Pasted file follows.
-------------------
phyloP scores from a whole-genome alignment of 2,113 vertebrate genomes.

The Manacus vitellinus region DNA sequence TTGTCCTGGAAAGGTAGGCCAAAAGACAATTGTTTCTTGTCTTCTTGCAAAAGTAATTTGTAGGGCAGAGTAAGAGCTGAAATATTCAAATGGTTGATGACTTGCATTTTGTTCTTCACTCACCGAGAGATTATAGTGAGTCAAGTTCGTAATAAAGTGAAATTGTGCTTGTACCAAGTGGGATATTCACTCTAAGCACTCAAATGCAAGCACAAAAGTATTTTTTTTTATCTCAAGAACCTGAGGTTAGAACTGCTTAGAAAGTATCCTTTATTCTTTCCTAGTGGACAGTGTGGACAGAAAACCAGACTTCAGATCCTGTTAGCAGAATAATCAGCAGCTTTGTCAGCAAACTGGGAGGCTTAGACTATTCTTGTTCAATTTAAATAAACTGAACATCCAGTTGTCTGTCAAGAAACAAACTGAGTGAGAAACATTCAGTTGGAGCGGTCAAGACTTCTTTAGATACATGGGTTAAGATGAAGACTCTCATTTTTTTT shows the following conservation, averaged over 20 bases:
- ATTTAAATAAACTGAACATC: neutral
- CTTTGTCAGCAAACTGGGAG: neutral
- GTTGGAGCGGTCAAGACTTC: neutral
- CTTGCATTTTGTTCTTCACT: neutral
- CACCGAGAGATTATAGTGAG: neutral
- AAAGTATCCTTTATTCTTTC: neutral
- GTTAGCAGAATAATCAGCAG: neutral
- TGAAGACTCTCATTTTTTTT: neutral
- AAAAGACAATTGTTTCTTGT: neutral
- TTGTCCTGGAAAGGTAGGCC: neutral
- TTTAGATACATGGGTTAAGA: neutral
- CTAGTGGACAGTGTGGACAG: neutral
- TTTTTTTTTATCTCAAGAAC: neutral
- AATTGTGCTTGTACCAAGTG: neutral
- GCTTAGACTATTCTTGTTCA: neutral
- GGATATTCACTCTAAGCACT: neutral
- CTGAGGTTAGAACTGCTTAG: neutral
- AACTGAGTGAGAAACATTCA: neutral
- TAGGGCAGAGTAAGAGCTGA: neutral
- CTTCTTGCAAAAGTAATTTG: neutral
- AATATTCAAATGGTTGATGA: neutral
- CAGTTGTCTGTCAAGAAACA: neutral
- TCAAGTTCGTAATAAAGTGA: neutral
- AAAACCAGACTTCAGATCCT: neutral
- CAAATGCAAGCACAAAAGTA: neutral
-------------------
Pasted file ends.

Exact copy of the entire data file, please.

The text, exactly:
phyloP scores from a whole-genome alignment of 2,113 vertebrate genomes.

The Manacus vitellinus region DNA sequence TTGTCCTGGAAAGGTAGGCCAAAAGACAATTGTTTCTTGTCTTCTTGCAAAAGTAATTTGTAGGGCAGAGTAAGAGCTGAAATATTCAAATGGTTGATGACTTGCATTTTGTTCTTCACTCACCGAGAGATTATAGTGAGTCAAGTTCGTAATAAAGTGAAATTGTGCTTGTACCAAGTGGGATATTCACTCTAAGCACTCAAATGCAAGCACAAAAGTATTTTTTTTTATCTCAAGAACCTGAGGTTAGAACTGCTTAGAAAGTATCCTTTATTCTTTCCTAGTGGACAGTGTGGACAGAAAACCAGACTTCAGATCCTGTTAGCAGAATAATCAGCAGCTTTGTCAGCAAACTGGGAGGCTTAGACTATTCTTGTTCAATTTAAATAAACTGAACATCCAGTTGTCTGTCAAGAAACAAACTGAGTGAGAAACATTCAGTTGGAGCGGTCAAGACTTCTTTAGATACATGGGTTAAGATGAAGACTCTCATTTTTTTT shows the following conservation, averaged over 20 bases:
- ATTTAAATAAACTGAACATC: neutral
- CTTTGTCAGCAAACTGGGAG: neutral
- GTTGGAGCGGTCAAGACTTC: neutral
- CTTGCATTTTGTTCTTCACT: neutral
- CACCGAGAGATTATAGTGAG: neutral
- AAAGTATCCTTTATTCTTTC: neutral
- GTTAGCAGAATAATCAGCAG: neutral
- TGAAGACTCTCATTTTTTTT: neutral
- AAAAGACAATTGTTTCTTGT: neutral
- TTGTCCTGGAAAGGTAGGCC: neutral
- TTTAGATACATGGGTTAAGA: neutral
- CTAGTGGACAGTGTGGACAG: neutral
- TTTTTTTTTATCTCAAGAAC: neutral
- AATTGTGCTTGTACCAAGTG: neutral
- GCTTAGACTATTCTTGTTCA: neutral
- GGATATTCACTCTAAGCACT: neutral
- CTGAGGTTAGAACTGCTTAG: neutral
- AACTGAGTGAGAAACATTCA: neutral
- TAGGGCAGAGTAAGAGCTGA: neutral
- CTTCTTGCAAAAGTAATTTG: neutral
- AATATTCAAATGGTTGATGA: neutral
- CAGTTGTCTGTCAAGAAACA: neutral
- TCAAGTTCGTAATAAAGTGA: neutral
- AAAACCAGACTTCAGATCCT: neutral
- CAAATGCAAGCACAAAAGTA: neutral